Common Misconceptions About Famous Books and Authors

Universal Pictures, Wikimedia Commons // Public Domain
Universal Pictures, Wikimedia Commons // Public Domain

Back in 1816, Mary Shelley started writing Frankenstein and later published the story in 1818. Since then, it has become a tale that many of us know well ... or at least think we do. It's a widely held belief, for example, that the monster was created by the evil Dr. Frankenstein and his trusty hunchback lab assistant, Igor. Only, Frankenstein wasn’t a doctor at all, and nowhere in the book does it say that he is. Instead, he's actually a student—and, at least in the original story, a sidekick-less student at that. While Frankenstein had a lab assistant in several adaptations of the book, it’s believed that Igor is simply a stock henchman character of Gothic literature.

But incorrect plot points aren’t the only common errors readers face when it comes to literature: Characters are also often misquoted. Search any of Sir Arthur Conan Doyle's original Sherlock Holmes books and you won't find the famed detective uttering "Elementary, my dear Watson” even once.

Many common literary misconceptions extend beyond the page and to the world's most famous authors. For example: While it's true that Jane Austen didn't publish any books under her own name while she was alive, her identity was not very secret. Many people knew exactly who she was and what she did (the Prince Regent even invited her to his library).

In this episode of "Misconceptions," we're getting to the bottom of the many wild inaccuracies that surround the works and lives of such legendary writers as William Shakespeare and Ernest Hemingway. You can watch the full episode below.

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Amazon's Under-the-Radar Coupon Page Features Deals on Home Goods, Electronics, and Groceries

Stock Catalog, Flickr // CC BY 2.0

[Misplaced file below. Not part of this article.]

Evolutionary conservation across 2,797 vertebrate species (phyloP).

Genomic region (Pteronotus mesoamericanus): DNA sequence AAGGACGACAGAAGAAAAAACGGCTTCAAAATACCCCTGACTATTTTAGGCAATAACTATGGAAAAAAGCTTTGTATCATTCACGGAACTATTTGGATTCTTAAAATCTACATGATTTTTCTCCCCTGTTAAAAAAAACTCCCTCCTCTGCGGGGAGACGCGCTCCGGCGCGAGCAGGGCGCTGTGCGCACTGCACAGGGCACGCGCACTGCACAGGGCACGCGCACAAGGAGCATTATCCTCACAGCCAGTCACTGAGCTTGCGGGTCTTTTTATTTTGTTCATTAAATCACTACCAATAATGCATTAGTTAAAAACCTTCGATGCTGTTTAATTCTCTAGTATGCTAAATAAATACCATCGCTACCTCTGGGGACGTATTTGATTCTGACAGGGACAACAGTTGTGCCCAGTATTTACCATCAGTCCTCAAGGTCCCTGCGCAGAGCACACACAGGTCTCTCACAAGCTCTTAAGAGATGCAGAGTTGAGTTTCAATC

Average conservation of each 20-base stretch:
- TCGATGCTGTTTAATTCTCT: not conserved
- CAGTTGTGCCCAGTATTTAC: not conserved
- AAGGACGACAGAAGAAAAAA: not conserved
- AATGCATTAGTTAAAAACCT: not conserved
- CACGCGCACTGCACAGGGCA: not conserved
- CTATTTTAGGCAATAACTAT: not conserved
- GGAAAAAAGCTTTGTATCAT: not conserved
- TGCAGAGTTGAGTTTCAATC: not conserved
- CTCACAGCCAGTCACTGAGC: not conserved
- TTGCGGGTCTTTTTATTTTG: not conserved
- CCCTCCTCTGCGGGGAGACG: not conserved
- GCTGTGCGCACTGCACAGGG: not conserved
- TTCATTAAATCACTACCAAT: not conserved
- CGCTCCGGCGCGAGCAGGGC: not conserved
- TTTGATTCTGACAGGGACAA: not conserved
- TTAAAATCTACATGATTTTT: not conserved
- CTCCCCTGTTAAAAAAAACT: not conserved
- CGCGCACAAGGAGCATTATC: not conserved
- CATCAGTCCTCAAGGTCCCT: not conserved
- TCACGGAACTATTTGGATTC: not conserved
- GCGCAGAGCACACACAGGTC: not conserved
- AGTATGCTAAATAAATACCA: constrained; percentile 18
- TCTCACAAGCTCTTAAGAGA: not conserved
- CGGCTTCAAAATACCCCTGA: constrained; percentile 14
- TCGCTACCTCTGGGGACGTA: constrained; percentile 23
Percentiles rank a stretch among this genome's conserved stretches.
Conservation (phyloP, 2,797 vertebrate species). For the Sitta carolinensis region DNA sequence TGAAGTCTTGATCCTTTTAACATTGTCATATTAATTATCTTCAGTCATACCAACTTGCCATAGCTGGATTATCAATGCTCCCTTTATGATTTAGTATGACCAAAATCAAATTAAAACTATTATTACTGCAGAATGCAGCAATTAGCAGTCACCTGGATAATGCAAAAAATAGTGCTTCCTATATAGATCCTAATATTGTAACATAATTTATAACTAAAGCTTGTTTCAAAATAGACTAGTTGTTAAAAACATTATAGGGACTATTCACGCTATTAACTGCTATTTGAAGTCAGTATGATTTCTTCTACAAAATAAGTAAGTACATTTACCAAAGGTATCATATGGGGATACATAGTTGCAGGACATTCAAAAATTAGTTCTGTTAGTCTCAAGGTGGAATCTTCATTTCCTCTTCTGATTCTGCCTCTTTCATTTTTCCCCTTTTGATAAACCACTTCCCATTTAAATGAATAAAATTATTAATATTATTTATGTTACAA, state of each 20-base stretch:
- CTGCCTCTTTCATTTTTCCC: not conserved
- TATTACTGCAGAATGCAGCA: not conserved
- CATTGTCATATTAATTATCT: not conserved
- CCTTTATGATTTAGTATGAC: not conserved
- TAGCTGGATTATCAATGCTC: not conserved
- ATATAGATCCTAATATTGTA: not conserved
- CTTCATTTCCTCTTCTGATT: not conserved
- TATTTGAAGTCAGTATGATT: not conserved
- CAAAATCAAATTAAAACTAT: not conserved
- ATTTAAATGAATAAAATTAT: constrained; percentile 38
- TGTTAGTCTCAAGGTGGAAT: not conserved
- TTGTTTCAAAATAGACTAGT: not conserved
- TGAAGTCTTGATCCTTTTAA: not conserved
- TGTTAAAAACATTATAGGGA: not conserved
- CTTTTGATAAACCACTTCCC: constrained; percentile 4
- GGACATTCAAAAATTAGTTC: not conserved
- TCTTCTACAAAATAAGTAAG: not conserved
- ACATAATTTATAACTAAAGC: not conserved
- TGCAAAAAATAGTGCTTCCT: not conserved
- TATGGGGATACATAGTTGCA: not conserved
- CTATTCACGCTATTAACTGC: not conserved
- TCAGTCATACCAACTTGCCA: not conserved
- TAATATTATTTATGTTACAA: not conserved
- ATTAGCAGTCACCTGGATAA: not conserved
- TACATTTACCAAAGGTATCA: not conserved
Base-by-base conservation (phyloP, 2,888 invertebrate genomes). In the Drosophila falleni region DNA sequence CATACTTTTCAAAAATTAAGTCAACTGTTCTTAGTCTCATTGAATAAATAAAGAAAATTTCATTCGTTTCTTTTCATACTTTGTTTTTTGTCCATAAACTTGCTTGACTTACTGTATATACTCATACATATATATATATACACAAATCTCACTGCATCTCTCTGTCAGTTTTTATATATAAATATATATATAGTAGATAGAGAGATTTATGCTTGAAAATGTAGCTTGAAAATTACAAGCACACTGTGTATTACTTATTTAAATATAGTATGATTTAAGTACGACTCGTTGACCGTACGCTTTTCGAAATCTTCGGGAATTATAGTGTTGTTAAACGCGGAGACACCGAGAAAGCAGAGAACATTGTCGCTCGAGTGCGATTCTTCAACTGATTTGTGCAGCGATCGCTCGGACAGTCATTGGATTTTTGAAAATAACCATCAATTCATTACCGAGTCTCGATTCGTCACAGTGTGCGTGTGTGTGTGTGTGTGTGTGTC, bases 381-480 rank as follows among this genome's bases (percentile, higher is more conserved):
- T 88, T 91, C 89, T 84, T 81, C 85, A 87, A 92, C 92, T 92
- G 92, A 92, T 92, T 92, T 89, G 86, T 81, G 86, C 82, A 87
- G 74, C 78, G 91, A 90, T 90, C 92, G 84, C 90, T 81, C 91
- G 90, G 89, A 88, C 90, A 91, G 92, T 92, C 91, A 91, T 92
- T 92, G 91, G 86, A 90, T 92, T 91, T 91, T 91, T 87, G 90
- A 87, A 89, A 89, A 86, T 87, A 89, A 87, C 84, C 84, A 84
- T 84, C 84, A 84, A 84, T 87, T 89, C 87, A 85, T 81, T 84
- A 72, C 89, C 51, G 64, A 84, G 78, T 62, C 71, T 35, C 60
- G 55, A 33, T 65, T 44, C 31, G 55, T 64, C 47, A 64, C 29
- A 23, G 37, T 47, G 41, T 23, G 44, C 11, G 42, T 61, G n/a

Stock Catalog, Flickr // CC BY 2.0

This article contains affiliate links to products selected by our editors. Mental Floss may receive a commission for purchases made through these links.

Now that Prime Day is over, and with Black Friday and Cyber Monday still a few weeks away, online deals may seem harder to come by. And while it can be a hassle to scour the internet for promo codes, buy-one-get-one deals, and flash sales, Amazon actually has an extensive coupon page you might not know about that features deals to look through every day.

As pointed out by People, the coupon page breaks deals down by categories, like electronics, home & kitchen, and groceries (the coupons even work with SNAP benefits). Since most of the deals revolve around the essentials, it's easy to stock up on items like Cottonelle toilet paper, Tide Pods, Cascade dishwasher detergent, and a 50 pack of surgical masks whenever you're running low.

But the low prices don't just stop at necessities. If you’re looking for the best deal on headphones, all you have to do is go to the electronics coupon page and it will bring up a deal on these COWIN E7 PRO noise-canceling headphones, which are now $80, thanks to a $10 coupon you could have missed.

Alternatively, if you are looking for deals on specific brands, you can search for their coupons from the page. So if you've had your eye on the Homall S-Racer gaming chair, you’ll find there's currently a coupon that saves you 5 percent, thanks to a simple search.

To discover all the deals you have been missing out on, head over to the Amazon Coupons page.

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Common Misconceptions About Depression

Justin Dodd, ready to debunk mental illness myths.
Justin Dodd, ready to debunk mental illness myths.
Mental Floss, YouTube

Contrary to what so many stock photos seem to indicate, depression doesn’t always cause you to stare gloomily out a rainy window or sit in an empty corner with your head in your hands. It’s also not “all in your head” in a way that you can simply snap out of, though it does technically exist in your brain.

In short, there are a lot of misconceptions about depression—and on this episode of Misconceptions, Mental Floss’s Justin Dodd is debunking some of the most prevalent ones. Speaking of prevalence: The condition itself is quite a bit more common than you may think. According to the World Health Organization, more than 264 million people suffer from depression. And while antidepressants aren’t exactly a cure, they can definitely alleviate its symptoms (without altering your personality or curbing your creativity).

Stigmas surrounding mental illness are heavily based on a lack of understanding, so we’re hoping this video can help break down inaccuracies and encourage acceptance. Press play below to learn more.

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